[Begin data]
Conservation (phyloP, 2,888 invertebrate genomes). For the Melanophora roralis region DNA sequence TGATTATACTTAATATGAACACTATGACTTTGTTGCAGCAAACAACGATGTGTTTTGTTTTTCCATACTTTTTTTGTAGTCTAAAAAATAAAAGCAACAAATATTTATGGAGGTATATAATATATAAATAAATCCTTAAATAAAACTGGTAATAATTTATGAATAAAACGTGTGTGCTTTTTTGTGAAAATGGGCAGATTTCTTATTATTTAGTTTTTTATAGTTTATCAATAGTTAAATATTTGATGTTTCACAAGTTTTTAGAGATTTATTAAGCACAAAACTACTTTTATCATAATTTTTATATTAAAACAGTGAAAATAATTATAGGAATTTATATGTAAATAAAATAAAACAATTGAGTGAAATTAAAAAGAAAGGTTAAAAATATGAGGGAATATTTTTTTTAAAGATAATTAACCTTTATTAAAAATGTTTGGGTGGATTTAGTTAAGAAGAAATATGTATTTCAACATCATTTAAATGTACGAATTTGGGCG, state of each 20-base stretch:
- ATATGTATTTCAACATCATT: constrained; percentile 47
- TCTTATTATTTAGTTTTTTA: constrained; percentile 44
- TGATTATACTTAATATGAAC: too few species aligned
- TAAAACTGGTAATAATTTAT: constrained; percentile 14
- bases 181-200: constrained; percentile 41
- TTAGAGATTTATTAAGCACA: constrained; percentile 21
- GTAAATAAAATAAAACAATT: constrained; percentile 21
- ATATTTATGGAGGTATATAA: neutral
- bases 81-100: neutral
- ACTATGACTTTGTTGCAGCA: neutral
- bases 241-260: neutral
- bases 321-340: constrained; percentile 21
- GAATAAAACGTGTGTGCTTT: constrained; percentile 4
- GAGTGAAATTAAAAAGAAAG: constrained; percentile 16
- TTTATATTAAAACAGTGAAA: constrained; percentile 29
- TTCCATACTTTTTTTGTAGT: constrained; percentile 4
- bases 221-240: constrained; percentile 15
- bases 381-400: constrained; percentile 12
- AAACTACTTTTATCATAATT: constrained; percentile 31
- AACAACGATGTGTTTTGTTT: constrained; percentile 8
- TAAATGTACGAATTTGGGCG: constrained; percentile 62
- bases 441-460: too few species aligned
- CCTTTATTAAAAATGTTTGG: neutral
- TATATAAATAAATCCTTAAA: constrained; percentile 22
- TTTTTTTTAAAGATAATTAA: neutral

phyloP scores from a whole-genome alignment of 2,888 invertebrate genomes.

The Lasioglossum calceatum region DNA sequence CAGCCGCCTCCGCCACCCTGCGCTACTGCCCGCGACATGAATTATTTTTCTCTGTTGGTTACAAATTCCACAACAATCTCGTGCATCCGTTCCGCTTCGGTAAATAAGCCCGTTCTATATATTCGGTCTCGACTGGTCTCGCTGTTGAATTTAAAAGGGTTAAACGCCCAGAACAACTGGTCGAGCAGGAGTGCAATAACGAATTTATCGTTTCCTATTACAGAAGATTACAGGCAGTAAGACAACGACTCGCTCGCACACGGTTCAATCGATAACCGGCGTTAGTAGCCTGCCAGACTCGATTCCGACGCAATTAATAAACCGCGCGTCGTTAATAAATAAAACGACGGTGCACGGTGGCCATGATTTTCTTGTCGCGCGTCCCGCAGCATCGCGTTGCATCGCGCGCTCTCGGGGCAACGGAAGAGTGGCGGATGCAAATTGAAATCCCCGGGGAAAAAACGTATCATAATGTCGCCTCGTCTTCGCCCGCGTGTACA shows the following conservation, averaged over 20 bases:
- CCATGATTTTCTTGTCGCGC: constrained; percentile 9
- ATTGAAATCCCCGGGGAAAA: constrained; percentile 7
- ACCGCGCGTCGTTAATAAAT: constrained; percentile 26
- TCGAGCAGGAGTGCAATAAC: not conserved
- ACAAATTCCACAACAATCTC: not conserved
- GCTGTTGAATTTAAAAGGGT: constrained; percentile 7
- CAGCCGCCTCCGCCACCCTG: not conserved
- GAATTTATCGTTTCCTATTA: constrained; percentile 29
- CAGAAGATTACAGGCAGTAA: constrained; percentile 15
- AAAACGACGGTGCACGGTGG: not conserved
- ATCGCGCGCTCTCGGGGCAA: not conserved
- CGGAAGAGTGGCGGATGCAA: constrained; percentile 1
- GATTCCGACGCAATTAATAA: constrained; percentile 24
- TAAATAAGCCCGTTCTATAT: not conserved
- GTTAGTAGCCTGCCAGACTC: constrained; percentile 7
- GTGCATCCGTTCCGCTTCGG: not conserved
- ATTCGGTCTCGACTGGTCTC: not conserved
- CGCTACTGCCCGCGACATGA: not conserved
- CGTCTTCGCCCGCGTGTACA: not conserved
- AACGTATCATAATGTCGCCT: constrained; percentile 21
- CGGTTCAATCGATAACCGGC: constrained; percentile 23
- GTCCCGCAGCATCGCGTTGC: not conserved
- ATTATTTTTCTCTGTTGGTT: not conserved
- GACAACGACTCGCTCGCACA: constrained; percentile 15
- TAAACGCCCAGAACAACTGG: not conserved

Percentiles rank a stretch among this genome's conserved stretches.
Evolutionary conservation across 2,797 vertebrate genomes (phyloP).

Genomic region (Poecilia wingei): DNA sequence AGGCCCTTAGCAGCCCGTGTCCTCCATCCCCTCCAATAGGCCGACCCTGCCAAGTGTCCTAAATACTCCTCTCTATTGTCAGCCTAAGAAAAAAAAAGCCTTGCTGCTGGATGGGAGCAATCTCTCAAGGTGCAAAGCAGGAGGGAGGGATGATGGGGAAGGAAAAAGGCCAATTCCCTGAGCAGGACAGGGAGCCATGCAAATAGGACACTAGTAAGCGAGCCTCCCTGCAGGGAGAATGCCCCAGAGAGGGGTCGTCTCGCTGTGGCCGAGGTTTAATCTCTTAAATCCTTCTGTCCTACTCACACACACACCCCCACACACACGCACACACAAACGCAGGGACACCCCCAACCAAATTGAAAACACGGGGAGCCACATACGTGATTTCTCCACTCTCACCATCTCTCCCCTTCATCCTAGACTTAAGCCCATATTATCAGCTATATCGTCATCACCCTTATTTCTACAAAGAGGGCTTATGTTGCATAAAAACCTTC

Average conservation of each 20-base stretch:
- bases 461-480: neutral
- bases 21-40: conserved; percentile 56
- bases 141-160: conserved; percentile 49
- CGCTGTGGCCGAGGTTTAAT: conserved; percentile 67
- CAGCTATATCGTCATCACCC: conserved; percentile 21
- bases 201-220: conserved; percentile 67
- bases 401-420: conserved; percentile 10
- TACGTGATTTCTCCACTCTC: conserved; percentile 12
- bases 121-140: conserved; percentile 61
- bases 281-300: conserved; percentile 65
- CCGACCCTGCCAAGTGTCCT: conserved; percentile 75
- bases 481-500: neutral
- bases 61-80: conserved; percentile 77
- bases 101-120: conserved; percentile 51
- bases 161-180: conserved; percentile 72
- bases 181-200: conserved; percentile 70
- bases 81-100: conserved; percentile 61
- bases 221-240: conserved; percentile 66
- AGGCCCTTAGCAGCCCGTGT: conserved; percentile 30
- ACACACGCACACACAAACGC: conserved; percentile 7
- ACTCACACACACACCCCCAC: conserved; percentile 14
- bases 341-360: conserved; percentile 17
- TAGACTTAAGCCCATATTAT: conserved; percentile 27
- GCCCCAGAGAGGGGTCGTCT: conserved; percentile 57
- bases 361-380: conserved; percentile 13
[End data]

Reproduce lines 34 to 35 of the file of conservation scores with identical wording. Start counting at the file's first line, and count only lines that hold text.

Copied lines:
- GCTGTTGAATTTAAAAGGGT: constrained; percentile 7
- CAGCCGCCTCCGCCACCCTG: not conserved